There is no one in the world that has not sinned because of the slip of their tongue. James echoes those words when he shares with us that the tongue can become a deadly weapon. We do not slip up intentionally, but the scriptures are full of situations about this deadly sin. Paul says, “There is none righteous for all have sinned and fall short of the glory of the heavenly father.  If we say that we have no sin, we deceive ourselves and the truth is not in us.” In Ecclesiastics 7:20 we see these words: “There is not a just man upon earth, that doeth good, and sinneth not.”

There is no sin into which easier to slip into that does not have grave consequences when we slip up with our tongues. James 3:7-8 includes these words: “For every kind of beasts, and of birds, and of serpents, and of things in the sea, is tamed, and hath been tamed of mankind: 8But the tongue can no man tame; it is an unruly evil, full of deadly poison.”

The psalmist penned these words:
“Thou madest him to have dominion over the works of thy hands; thou hast put all things under his feet: All sheep and oxen, yea, and the beasts of the field; the fowl of the air, and the fish of the sea, and whatsoever passeth through the paths of the seas. O Lord our Lord, how excellent is thy name in all the earth!”

Man’s ingenuity has tamed every wild beast, but the tongue alone is beyond taming. To tame means to control, and to render useful and beautiful our exchanges with one another. We all know too well that there is a cleavage in our human nature:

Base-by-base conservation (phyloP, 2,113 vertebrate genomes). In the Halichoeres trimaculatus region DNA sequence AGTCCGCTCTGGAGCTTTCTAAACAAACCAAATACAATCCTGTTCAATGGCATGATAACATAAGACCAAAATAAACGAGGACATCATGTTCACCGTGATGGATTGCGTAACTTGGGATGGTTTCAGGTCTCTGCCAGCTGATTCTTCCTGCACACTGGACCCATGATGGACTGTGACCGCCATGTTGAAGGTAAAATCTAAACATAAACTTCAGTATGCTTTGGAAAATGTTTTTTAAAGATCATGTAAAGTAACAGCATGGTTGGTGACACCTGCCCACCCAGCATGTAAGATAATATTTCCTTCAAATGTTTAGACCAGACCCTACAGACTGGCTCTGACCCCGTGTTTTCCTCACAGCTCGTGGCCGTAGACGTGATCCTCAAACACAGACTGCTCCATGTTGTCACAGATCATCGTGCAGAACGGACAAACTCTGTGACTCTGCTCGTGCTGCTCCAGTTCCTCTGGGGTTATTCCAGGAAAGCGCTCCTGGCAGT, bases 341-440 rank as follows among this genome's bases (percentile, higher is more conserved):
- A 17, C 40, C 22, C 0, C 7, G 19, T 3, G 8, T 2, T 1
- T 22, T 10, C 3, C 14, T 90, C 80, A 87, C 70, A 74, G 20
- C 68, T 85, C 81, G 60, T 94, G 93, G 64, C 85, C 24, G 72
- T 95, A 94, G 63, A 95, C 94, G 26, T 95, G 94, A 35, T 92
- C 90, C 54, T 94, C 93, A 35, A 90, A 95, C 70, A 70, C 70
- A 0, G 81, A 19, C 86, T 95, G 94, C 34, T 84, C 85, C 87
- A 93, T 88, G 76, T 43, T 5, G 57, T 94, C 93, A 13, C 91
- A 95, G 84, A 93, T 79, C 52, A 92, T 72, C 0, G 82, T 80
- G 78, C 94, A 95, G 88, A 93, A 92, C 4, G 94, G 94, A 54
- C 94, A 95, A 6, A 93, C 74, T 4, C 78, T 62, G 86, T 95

• something of the ape and something of the angel
  • something of the hero and something of the villain
  • something of the saint and something of the sinner

James is sure this villain is a man’s tongue, for we can change our temperament in a split second when we open our mouth before we bridle the tongue. The weakest person can bridle a large horse, but it takes a giant of a person to bridle their tongue. While our tongues are free to speak praises and adorations, one can destroy their character in the split second if they don't bridle their tongue.

Once it is uttered, one can not take it back, and one must live with the results of that slip of the tongue. Even when we seek to make amends for our actions, we can not forget that action and it is here that the devil takes a molehill and blows it into a mountain.

I heard a preacher on TV say that when the Lord called him to preach, he had not sinned since that day. His tongue proved otherwise!

Lord God, help us not to slip into sin because of a slip of a tongue. All of us have sinned through this small mouthful of tissue when we lose control of our emotions and feelings.  Help us Lord to bridle our tongues. In Jesus' name we make this request. Amen!

Rich People

18th Sunday of Pentecost
Scripture: Mark 10:25/James 5:3

Why do some rich people think they are going to heaven? Do you think that Jesus was badmouthing them?